How one hickey sparked the idea for a Northwestern student’s startup


Courtesy of The Hickey Fix

The Hickey Fix is a student founded startup that aims to create a new solution to an embarrassing problem.

Jason Beeferman, Reporter

A hickey on Will Paschke’s neck was the inspiration for a contest-winning startup idea.

“It was huge, man. It was so embarrassing,” said Jack Parker, a Weinberg sophomore who co-founded “The Hickey Fix,” a startup focused on finding a new approach to covering up hickies, or blemishes left on a person’s skin after an intense kissing session.

The idea came about last year when the four freshmen started brainstorming ideas for the EPIC Launch program, an incubator program that introduces students to entrepreneurship. Each team in the program formulates their own startup idea and competes on the final day for a prize of $200.

“He turned up with humongous hickey on his neck. He looked ridiculous and we thought ‘you know what? That’s actually a problem,’” Parker said.

The idea was creative enough for the team to win the contest.

According to Parker, most people do not know how to effectively use makeup to cover up hickeys. In fact, the idea was originally targeted to men, who Parker said are usually less knowledgeable about the application of cosmetics. But after testing and interviews of approximately 50 subjects revealed that 78 percent of women said they were unable to adequately use makeup to cover up a hickey, the team realized their product would be applicable for all genders.

Parker said in addition to makeup, turtlenecks and the “cold spoon” method are all examples of how people with hickeys are forced to use products differently than their original intention in order to solve the problem.

“There are all these little ways of (covering) it but none of them are actually designed for someone who has a hickey,” Parker said. “They are all adapting other sorts of processes to cover up a hickey.”

The team also found that 88 percent of those interviewed sought a new solution to covering up hickeys.

While testing prototypes, The Hickey Fix members found test subjects in unorthodox ways.

“We would sort of just walk around (Sargent) and other dining halls, especially on the weekends, and — you’d be amazed — literally every time we were in there actively looking for test subjects we would find at least two or three people just by one round walking around,” said Paschke, the startup’s co-founder and initial test subject.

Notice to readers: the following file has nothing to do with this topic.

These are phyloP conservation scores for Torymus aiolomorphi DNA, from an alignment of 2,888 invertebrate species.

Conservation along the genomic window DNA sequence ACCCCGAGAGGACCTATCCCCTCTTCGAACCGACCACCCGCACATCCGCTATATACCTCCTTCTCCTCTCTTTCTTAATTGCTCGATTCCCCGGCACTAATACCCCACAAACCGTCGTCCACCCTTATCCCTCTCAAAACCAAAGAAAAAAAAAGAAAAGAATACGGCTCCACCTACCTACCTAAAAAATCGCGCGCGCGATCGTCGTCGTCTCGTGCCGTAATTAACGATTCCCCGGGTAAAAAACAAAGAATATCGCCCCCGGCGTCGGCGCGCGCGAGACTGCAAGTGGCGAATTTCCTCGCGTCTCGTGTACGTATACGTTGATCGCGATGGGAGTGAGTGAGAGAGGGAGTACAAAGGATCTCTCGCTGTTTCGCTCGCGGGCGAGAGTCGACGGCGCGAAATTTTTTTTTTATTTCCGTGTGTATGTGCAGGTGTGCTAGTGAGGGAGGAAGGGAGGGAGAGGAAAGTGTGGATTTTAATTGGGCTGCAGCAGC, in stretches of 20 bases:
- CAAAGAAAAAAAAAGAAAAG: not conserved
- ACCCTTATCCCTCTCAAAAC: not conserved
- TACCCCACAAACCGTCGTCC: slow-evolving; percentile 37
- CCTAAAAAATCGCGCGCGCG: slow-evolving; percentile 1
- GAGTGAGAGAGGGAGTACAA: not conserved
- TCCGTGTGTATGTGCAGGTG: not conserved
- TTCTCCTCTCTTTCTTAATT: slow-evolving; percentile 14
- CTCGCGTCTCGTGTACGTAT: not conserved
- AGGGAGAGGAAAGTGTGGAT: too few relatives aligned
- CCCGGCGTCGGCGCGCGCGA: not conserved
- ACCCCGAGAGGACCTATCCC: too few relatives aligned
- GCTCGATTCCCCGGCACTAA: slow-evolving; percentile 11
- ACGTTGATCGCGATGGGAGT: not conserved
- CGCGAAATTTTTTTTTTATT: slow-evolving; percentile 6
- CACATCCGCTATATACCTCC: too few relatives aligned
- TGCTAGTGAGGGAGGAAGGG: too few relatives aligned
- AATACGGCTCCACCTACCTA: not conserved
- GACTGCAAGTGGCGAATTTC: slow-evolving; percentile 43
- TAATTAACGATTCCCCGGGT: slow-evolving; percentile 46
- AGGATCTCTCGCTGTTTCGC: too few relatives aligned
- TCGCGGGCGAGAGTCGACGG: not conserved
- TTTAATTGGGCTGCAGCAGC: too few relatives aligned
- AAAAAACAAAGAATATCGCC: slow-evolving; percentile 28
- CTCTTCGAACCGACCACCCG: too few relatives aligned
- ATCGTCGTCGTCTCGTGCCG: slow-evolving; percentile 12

Paschke also said he found many people with hickeys at the Henry Crown Sports Pavilion, whom he would approach and offer them assistance in covering up.

“I’d be in there working out and I’d see a guy with a hickey and I would, for the whole quarter, just walk up to them and be like, ‘Hey, I’m working on this project that is actually aiming to help guys get rid of hickeys, would you mind if I tested out a prototype on you?’” Paschke said. “They were almost always like, ‘Yeah that sounds great, I really need to cover this up.’”

Since winning EPIC Launch, The Hickey Fix pressed pause on the project and lost two members, but is being revamped this quarter by Parker and Paschke. Though they have not formally decided on an approach, Parker said they are looking into using materials and processes such as a silicone, biocompatible adhesive that can be colored to create a custom solution for each individual user.

Neither of the sole two team members are chemistry or engineering majors, so they are currently looking for “someone with materials, chemistry or design expertise” to join the team. Those interested are encouraged to reach out.

But not everyone on campus agrees that The Hickey Fix’s potential solution is needed.

“I don’t think there’s really a need for it,” Grace DeAngelis, a Weinberg freshman, said. “There’s makeup tutorials online and concealers are really cheap.”

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